A Virginia elementary school named after Thomas Jefferson is dropping the name of the third president of the United States, author of the Declaration of Independence, and iconic Founding Father after the Falls Church School Board voted 7-0 for the change, WTOP-FM reported.
The station said the board also voted Tuesday night to change the name of a high school named after George Mason, another Founding Father.
What are the details?
"After deep and careful consideration of everything I've heard and read, I conclude that renaming both schools is in the best interest of our students and a necessary part of our equity work," board Chairman Greg Anderson said Tuesday, WTOP said.
The move to drop the schools' names began in the summer at the height of social unrest sparked by the death of George Floyd in Minneapolis, the station said.
Some school board members said their thinking evolved over the months in favor of changing the school names, and they began to understand the hurt the Jefferson and Mason names can cause black students, WTOP reported.
"The voice of some African Americans in our community who spoke up pushed me off the fence on to the side of seeing that it is essential we change the names," board member Shannon Litton told the station. "What I heard from them is that this matters."
Board Vice Chairwoman Shawna Russell said students should not feel marginalized or uncomfortable, WTOP said: "We must serve all the children. … We need to find names welcoming to all."
Most parents against name changes
The board's unanimous vote to drop the names came despite a community survey that found 61% of the parents of Thomas Jefferson students and 57% of George Mason High parents were opposed to the idea, the station said.
A major reason survey participants said they were against changing the school names is because Jefferson and Mason were Founding Fathers who greatly contributed to Virginia and the nation, the station added.
"I considered the survey results and the community discussion that followed, and I revisited our public hearings … I conclude that the public is split, and if you go beyond the simple number, I've heard reasoned perspectives from those in favor of retaining the names and from those in favor of changing the names," Anderson said, according to WTOP.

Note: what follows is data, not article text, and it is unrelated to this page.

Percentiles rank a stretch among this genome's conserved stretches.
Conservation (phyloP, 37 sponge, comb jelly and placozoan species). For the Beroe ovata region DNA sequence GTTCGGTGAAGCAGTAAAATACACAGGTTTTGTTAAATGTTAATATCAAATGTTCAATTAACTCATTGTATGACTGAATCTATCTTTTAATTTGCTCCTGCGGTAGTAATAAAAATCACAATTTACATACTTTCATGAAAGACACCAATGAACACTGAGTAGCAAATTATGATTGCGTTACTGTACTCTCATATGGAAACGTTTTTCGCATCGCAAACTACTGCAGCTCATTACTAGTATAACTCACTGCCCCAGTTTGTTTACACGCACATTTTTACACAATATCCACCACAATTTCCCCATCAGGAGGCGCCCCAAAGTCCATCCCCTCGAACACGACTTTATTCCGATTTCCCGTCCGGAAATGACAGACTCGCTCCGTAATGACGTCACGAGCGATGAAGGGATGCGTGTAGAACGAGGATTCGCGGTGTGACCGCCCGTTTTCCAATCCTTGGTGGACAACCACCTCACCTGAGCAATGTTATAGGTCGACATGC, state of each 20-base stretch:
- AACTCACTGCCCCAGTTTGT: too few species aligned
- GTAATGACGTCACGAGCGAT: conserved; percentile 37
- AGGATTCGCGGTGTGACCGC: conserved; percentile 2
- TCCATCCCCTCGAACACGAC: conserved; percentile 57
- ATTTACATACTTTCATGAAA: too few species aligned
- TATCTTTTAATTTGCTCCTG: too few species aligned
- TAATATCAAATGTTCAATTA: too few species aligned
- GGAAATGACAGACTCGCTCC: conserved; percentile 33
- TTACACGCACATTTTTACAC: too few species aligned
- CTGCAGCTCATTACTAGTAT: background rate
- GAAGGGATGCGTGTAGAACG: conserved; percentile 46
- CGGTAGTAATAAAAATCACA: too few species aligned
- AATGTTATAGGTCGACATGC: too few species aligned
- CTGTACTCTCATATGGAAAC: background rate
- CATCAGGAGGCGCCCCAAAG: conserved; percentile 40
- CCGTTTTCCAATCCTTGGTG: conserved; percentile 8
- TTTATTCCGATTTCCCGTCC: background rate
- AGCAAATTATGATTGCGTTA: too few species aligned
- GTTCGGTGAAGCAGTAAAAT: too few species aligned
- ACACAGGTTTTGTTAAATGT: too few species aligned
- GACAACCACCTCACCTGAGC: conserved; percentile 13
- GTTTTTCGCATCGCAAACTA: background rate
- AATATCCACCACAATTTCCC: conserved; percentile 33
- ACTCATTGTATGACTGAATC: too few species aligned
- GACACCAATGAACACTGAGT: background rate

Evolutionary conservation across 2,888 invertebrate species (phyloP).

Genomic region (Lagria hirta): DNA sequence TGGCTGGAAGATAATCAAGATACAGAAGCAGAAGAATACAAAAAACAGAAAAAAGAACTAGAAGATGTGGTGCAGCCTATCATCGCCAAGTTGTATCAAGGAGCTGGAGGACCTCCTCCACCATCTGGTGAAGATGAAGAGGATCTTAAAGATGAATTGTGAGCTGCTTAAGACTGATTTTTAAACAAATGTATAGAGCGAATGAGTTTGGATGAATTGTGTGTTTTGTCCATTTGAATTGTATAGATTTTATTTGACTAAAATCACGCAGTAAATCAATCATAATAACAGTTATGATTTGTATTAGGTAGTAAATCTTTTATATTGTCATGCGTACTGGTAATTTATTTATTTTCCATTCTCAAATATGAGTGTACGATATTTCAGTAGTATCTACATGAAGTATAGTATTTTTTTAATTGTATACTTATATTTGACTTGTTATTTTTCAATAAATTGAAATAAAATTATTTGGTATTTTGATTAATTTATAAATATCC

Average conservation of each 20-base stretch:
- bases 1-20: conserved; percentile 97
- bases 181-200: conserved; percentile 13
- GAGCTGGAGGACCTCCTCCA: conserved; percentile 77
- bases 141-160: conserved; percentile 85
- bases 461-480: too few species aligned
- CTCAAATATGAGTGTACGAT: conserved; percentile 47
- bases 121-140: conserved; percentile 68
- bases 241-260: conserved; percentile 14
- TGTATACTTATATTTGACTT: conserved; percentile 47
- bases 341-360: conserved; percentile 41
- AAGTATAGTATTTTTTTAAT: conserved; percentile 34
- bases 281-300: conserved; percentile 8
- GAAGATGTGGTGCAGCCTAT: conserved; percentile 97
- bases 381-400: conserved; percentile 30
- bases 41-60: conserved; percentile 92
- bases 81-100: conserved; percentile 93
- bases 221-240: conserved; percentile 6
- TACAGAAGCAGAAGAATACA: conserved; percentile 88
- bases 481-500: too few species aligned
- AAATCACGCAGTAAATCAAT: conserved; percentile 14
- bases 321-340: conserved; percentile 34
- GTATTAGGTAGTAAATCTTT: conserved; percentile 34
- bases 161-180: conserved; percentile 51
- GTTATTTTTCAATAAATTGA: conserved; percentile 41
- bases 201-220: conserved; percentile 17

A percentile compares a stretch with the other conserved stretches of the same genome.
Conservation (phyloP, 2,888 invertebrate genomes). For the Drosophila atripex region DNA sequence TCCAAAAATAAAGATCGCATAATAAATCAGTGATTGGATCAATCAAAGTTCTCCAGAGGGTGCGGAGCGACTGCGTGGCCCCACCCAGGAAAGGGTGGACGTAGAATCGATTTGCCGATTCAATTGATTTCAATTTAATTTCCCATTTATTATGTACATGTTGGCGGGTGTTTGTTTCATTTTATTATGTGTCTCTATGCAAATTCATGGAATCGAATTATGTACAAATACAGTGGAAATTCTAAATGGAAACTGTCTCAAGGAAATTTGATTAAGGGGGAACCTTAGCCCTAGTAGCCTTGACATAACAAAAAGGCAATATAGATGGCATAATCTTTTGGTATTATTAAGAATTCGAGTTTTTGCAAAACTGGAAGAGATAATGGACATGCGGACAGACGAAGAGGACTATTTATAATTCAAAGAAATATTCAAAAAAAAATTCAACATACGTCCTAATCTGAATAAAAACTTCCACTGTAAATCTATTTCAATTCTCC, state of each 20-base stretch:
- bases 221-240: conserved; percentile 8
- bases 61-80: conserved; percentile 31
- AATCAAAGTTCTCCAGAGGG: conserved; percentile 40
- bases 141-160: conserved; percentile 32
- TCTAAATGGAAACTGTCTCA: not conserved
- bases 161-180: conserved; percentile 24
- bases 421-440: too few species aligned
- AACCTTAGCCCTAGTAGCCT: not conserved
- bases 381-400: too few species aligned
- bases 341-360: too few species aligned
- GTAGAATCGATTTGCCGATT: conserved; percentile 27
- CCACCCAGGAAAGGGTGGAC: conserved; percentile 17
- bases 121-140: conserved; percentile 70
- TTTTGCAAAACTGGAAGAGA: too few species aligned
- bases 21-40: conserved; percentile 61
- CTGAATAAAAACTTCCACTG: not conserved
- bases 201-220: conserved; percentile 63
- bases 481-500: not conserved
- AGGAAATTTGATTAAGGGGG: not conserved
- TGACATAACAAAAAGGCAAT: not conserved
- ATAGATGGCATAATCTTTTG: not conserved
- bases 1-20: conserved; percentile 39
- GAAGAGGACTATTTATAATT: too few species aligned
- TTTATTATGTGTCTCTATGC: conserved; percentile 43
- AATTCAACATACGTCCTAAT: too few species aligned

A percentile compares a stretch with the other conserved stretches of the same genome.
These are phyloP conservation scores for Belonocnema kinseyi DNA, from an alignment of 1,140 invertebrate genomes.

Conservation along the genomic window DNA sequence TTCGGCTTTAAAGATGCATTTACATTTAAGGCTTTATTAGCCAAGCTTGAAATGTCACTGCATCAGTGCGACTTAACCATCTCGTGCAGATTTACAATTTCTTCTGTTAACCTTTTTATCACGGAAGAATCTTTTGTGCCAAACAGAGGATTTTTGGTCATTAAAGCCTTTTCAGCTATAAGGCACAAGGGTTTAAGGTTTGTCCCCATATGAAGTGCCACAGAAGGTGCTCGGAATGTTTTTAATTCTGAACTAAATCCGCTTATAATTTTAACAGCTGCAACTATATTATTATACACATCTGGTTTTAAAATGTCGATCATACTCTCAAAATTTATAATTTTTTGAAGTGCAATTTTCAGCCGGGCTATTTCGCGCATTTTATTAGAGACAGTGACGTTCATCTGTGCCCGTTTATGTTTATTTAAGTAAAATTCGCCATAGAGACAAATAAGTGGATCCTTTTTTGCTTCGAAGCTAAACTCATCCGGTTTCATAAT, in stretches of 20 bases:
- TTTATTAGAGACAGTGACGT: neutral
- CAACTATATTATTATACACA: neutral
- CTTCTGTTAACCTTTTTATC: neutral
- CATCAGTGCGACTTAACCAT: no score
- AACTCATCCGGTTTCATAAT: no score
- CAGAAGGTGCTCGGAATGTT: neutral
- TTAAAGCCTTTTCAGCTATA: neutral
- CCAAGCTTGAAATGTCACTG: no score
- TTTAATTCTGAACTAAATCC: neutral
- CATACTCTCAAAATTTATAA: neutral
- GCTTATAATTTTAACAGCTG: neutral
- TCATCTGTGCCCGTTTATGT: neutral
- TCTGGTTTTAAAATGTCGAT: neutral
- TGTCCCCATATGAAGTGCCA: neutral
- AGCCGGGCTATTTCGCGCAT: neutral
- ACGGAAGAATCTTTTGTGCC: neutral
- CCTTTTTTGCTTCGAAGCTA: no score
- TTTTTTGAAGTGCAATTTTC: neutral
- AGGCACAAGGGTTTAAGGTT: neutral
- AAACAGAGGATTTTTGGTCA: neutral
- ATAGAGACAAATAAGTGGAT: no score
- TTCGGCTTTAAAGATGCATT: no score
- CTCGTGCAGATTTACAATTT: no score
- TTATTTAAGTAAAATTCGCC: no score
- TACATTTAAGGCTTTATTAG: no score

One of the speakers at the board meeting, Dr. Jennifer Santiago, said she represented those in the minority who favored dropping the names, the station noted.
"While there are many times majority rules works in issues of equity, it is the opposite that is needed," Santiago said, WTOP reported. "If the majority rule worked for traditionally marginalized groups, we would not have systemic racism."
Former student William Henneberg — who attended the elementary and high schools — said the name change is a bad idea, the station reported.
"Do not encourage our students to be victims or to use offense as a means to shut others down," Henneberg said, according to WTOP. "Encourage our children to be critical thinkers."
But Santiago disagreed, saying the majority's decision-making has ruled for a long time and that those in the minority are most impacted in this case, the station said.
"We need to listen very strongly to the minority response to this survey," Santiago said, according to WTOP. "Because the voices making up that number are the ones most negatively affected by the lives and legacies of these two men."
The renaming process will begin with the board's meeting next Tuesday, the station said.
On her Wednesday night show, Fox News' Laura Ingraham called the Falls Church board members "petty tyrants" for their vote, which she said sides with the "purgers of history."
Here's her segment, which explores the woke educational trend nationwide:
Ingraham: School board bows to 'radical activists' youtu.be
(H/T: The College Fix)